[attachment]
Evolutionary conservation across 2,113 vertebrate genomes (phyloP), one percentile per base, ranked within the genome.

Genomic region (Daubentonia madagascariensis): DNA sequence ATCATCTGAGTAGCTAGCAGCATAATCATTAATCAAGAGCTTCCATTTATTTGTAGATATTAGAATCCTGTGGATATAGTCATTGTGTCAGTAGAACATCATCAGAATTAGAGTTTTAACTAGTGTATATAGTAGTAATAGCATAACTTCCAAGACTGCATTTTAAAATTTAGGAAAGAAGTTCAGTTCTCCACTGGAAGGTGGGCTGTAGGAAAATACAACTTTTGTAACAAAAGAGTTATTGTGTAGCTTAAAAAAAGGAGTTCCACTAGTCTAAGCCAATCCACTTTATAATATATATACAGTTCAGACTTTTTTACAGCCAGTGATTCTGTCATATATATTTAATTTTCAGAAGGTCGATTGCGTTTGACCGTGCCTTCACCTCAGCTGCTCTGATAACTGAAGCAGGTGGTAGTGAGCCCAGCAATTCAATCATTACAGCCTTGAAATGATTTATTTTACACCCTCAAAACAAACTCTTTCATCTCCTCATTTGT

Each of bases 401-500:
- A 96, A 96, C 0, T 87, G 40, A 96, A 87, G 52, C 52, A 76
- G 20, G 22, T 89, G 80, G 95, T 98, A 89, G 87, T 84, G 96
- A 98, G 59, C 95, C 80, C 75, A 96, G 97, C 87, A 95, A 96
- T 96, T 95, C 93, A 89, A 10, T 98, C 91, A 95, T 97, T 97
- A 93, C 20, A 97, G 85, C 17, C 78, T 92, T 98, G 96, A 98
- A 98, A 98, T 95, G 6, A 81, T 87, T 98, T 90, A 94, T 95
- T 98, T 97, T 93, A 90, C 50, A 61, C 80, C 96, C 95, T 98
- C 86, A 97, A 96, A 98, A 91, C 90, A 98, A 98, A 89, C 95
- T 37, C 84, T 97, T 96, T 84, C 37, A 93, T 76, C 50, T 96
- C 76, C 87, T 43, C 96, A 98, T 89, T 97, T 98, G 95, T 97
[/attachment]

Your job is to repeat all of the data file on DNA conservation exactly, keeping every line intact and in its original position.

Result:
Evolutionary conservation across 2,113 vertebrate genomes (phyloP), one percentile per base, ranked within the genome.

Genomic region (Daubentonia madagascariensis): DNA sequence ATCATCTGAGTAGCTAGCAGCATAATCATTAATCAAGAGCTTCCATTTATTTGTAGATATTAGAATCCTGTGGATATAGTCATTGTGTCAGTAGAACATCATCAGAATTAGAGTTTTAACTAGTGTATATAGTAGTAATAGCATAACTTCCAAGACTGCATTTTAAAATTTAGGAAAGAAGTTCAGTTCTCCACTGGAAGGTGGGCTGTAGGAAAATACAACTTTTGTAACAAAAGAGTTATTGTGTAGCTTAAAAAAAGGAGTTCCACTAGTCTAAGCCAATCCACTTTATAATATATATACAGTTCAGACTTTTTTACAGCCAGTGATTCTGTCATATATATTTAATTTTCAGAAGGTCGATTGCGTTTGACCGTGCCTTCACCTCAGCTGCTCTGATAACTGAAGCAGGTGGTAGTGAGCCCAGCAATTCAATCATTACAGCCTTGAAATGATTTATTTTACACCCTCAAAACAAACTCTTTCATCTCCTCATTTGT

Each of bases 401-500:
- A 96, A 96, C 0, T 87, G 40, A 96, A 87, G 52, C 52, A 76
- G 20, G 22, T 89, G 80, G 95, T 98, A 89, G 87, T 84, G 96
- A 98, G 59, C 95, C 80, C 75, A 96, G 97, C 87, A 95, A 96
- T 96, T 95, C 93, A 89, A 10, T 98, C 91, A 95, T 97, T 97
- A 93, C 20, A 97, G 85, C 17, C 78, T 92, T 98, G 96, A 98
- A 98, A 98, T 95, G 6, A 81, T 87, T 98, T 90, A 94, T 95
- T 98, T 97, T 93, A 90, C 50, A 61, C 80, C 96, C 95, T 98
- C 86, A 97, A 96, A 98, A 91, C 90, A 98, A 98, A 89, C 95
- T 37, C 84, T 97, T 96, T 84, C 37, A 93, T 76, C 50, T 96
- C 76, C 87, T 43, C 96, A 98, T 89, T 97, T 98, G 95, T 97